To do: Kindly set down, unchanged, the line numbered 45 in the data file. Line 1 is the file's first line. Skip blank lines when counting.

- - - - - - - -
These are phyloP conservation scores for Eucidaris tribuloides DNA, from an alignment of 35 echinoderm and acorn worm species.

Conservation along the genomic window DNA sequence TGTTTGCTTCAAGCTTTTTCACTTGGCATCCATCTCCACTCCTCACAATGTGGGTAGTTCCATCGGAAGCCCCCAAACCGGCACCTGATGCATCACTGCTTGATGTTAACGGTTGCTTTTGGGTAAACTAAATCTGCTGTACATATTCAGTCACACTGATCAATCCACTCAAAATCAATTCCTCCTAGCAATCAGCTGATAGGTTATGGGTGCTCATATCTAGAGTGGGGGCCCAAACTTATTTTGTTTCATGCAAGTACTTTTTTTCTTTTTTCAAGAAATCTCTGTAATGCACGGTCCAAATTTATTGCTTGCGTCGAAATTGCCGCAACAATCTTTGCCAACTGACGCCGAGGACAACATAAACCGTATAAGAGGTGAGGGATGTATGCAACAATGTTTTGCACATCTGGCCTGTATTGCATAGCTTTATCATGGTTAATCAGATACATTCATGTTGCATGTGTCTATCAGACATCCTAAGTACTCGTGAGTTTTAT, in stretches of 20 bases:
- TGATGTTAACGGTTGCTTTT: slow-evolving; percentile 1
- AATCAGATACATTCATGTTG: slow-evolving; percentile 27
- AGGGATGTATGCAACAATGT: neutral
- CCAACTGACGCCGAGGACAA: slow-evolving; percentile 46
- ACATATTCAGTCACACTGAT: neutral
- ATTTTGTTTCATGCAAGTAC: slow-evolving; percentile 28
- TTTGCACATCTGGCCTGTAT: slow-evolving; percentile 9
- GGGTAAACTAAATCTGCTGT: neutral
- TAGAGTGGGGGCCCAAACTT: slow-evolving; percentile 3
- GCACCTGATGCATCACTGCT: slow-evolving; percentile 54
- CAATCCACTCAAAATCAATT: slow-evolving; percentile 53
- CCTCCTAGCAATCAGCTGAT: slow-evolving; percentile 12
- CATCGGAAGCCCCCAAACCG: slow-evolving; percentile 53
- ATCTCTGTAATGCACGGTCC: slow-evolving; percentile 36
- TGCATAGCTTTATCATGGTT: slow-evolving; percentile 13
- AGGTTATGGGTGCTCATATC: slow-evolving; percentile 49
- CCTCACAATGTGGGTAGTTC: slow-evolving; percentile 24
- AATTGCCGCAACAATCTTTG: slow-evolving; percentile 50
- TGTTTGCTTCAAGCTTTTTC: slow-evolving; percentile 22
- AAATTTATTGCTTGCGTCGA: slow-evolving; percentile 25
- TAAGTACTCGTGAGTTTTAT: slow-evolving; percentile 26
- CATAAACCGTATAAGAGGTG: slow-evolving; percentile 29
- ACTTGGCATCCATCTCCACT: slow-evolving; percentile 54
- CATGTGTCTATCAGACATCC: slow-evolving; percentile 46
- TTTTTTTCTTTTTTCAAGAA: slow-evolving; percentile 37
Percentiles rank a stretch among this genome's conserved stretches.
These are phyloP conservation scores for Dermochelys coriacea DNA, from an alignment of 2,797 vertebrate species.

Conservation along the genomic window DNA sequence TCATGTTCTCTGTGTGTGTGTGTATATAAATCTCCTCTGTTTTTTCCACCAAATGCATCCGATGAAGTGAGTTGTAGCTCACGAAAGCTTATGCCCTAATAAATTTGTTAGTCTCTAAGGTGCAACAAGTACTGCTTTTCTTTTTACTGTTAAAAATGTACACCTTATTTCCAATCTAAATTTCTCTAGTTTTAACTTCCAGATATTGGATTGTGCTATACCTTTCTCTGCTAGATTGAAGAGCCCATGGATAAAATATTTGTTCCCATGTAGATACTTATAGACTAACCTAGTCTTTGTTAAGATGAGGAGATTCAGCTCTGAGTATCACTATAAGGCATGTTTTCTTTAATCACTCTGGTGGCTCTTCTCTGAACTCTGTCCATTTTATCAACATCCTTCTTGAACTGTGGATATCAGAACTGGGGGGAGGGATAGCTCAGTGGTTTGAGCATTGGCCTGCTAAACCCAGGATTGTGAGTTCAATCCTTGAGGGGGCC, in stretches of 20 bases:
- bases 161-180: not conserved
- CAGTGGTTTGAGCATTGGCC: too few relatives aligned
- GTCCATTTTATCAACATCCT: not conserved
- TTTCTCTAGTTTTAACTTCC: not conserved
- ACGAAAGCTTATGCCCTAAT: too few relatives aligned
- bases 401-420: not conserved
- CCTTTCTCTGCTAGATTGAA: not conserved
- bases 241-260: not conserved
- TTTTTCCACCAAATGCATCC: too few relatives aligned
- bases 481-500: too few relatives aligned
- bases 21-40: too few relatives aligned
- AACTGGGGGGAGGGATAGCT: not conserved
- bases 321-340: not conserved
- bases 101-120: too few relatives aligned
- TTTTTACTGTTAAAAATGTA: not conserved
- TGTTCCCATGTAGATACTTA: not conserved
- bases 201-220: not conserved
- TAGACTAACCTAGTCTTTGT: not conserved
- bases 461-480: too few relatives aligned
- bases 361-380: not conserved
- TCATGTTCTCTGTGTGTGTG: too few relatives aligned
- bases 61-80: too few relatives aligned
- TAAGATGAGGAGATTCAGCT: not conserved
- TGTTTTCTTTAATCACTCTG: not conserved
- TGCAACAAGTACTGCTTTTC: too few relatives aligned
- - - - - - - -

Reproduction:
- TTTTTACTGTTAAAAATGTA: not conserved